Brain structure can adapt as a result of experience over the consumer’s lifetime (Kolb and Whishaw 1995). It is believed that experience leads to the observed brain structural differences by altering gene expression; this is the degree to which a given gene is able to act upon the physical aspects of the individual. As Kolb and Whishaw (1998) observe, "there is ample evidence that the expression of genes in the mature brain is influenced by environmental and behavioral events...Gene expression thus provides a mechanism whereby [neuronal] cells can synthesize new proteins needed to form more synapses...[Neuronal] activity initiated by experience or behavior could therefore increase the activity of genetic mechanisms responsible for dendritic and synaptic growth and, ultimately, behavioral change (p. 60)."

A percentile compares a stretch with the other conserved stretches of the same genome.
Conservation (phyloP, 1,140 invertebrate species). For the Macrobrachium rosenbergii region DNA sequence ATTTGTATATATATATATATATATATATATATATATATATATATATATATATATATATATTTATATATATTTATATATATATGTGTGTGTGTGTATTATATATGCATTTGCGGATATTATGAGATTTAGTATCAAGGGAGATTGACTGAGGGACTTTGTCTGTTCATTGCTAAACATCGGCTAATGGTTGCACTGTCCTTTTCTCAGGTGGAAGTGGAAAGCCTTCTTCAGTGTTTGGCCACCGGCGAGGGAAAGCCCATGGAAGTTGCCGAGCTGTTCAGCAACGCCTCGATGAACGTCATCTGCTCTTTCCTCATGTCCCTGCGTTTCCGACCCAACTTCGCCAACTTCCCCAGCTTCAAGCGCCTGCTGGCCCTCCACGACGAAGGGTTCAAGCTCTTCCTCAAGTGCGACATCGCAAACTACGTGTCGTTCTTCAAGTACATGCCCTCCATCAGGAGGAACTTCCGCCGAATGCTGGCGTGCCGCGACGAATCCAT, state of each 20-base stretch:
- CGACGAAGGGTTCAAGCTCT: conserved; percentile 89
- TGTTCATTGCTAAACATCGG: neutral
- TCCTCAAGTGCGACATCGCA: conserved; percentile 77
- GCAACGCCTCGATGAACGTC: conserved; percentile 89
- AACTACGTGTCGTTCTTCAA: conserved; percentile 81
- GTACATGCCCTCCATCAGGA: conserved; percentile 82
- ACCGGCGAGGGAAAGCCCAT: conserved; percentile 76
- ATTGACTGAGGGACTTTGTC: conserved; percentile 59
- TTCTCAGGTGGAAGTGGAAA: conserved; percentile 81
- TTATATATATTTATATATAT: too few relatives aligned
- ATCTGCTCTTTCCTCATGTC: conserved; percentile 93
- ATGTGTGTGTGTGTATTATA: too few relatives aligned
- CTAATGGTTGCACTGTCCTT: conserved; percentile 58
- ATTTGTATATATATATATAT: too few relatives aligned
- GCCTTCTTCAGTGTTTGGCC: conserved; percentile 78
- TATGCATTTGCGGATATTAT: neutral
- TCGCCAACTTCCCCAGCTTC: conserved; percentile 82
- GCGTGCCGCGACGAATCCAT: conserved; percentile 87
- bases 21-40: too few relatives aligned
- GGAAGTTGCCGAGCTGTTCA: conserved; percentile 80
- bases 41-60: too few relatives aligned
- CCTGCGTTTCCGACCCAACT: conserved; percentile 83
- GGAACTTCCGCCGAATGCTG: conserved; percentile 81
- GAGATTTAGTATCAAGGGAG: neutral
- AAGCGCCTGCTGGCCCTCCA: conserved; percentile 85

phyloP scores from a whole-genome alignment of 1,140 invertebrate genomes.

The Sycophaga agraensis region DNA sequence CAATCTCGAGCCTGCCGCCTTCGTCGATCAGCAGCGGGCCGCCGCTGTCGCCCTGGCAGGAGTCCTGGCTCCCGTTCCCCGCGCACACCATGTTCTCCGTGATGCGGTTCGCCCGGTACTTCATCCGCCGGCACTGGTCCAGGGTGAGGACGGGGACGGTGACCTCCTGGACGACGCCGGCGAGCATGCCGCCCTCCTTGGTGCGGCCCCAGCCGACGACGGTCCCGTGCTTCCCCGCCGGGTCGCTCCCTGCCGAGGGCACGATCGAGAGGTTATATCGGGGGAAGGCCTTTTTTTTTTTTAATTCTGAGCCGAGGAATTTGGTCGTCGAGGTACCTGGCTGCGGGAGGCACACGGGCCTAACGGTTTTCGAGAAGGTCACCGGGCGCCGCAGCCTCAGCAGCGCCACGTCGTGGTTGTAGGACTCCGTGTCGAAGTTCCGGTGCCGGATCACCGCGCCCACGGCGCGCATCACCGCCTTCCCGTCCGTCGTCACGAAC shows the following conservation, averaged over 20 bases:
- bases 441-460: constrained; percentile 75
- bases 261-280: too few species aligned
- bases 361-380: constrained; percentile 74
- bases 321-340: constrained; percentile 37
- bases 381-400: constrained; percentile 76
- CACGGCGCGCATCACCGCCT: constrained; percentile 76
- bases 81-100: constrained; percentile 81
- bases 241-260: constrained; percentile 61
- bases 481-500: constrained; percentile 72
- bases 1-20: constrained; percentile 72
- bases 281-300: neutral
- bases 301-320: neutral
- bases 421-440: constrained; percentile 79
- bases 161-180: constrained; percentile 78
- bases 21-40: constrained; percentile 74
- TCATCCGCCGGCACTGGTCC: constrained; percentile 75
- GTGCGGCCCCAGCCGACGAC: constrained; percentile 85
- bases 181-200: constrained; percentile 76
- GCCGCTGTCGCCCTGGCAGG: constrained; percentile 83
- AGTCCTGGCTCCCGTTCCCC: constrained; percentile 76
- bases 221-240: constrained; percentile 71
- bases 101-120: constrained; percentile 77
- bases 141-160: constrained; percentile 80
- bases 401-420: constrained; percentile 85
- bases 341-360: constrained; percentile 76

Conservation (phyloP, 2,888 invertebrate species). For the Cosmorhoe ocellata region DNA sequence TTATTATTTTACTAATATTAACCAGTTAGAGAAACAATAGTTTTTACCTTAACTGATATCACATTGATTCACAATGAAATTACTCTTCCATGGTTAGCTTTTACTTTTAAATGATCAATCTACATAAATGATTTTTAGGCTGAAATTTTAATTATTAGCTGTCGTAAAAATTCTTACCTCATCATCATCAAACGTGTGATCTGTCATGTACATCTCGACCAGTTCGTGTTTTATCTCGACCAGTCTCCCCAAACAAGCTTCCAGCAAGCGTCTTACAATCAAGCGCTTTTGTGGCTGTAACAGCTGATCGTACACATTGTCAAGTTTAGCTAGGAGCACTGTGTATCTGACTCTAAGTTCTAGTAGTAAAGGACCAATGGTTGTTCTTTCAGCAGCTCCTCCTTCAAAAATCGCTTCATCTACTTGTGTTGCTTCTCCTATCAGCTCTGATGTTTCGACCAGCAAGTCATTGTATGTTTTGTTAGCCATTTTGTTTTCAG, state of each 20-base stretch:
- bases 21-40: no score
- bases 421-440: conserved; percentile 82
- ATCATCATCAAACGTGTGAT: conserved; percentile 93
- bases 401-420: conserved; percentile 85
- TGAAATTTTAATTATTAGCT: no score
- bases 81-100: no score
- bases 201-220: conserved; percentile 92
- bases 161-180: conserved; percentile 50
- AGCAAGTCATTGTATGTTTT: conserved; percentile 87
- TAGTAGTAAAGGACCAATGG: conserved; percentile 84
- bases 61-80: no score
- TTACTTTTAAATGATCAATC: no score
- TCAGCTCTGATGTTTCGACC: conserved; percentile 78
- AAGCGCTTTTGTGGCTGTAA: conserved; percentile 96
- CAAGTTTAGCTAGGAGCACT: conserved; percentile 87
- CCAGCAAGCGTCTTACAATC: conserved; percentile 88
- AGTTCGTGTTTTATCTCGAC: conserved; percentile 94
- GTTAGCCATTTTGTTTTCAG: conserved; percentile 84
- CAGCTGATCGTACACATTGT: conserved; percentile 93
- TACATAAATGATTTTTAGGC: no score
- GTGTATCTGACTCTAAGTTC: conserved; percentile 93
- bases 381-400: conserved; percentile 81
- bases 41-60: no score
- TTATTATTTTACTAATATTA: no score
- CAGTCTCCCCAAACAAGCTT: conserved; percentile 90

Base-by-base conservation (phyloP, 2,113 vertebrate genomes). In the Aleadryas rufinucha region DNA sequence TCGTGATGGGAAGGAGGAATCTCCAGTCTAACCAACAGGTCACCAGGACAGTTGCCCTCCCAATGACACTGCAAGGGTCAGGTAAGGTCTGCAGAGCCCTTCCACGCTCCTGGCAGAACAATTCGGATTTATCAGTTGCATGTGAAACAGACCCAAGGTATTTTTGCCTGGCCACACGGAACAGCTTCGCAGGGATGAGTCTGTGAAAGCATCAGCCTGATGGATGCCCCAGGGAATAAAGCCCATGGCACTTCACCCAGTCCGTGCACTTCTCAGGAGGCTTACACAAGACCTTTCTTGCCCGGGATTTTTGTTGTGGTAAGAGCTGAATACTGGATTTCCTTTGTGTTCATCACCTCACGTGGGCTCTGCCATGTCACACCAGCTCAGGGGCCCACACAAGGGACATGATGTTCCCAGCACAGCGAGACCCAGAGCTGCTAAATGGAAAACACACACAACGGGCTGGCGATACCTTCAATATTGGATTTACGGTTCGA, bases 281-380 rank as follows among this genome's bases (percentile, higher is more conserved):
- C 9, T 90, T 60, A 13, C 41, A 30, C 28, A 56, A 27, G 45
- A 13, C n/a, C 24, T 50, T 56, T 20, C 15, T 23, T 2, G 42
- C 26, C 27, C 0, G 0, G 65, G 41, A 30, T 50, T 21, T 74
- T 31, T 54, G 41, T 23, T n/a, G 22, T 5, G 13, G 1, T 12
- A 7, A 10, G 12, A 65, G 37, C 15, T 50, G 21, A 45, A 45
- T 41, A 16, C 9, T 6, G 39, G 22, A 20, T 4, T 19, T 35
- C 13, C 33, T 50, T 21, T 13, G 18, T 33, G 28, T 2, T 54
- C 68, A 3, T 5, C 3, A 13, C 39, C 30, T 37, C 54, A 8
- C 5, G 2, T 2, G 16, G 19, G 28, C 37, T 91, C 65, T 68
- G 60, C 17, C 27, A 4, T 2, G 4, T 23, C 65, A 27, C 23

Although each of us is born with a full set of genes, not all are operative at any one time (Tully 1997). Some genes are activated only at specific stages of the life span, while others may became inactivated over time (Pederson et al 1992). Environmental influences, such as those studied by consumer researchers [For example, the relationship between conformist tendencies and dysfunctional consumer behaviors such as alcohol consumption and drug addiction (Rose, Bearden, and Teel 1992) has been studied primarily among young people-high school and college students. Although this relationship was found to be robust across adolescence and young adulthood, the absence of longitudinal studies does not allow for possible developmental variations in comorbidity.] vary throughout the life span. If only a single set of genes operates throughout one’s development, while environmental effects are accumulated over time, we would expect to see a decrease in the hereditability of behavioral traits over one’s life. However, contrary to this "accumulated environment" thesis, many significant behaviors have been found to exhibit increased hereditabilty (i.e., genetic influence) as one ages, up to at least mid-life (see e.g. Pederson et al 1992). For example, general cognitive ability has been found to be 80% genetically determined at age 65, while it is about 50% genetically determined in adolescence (Pederson et al 1992).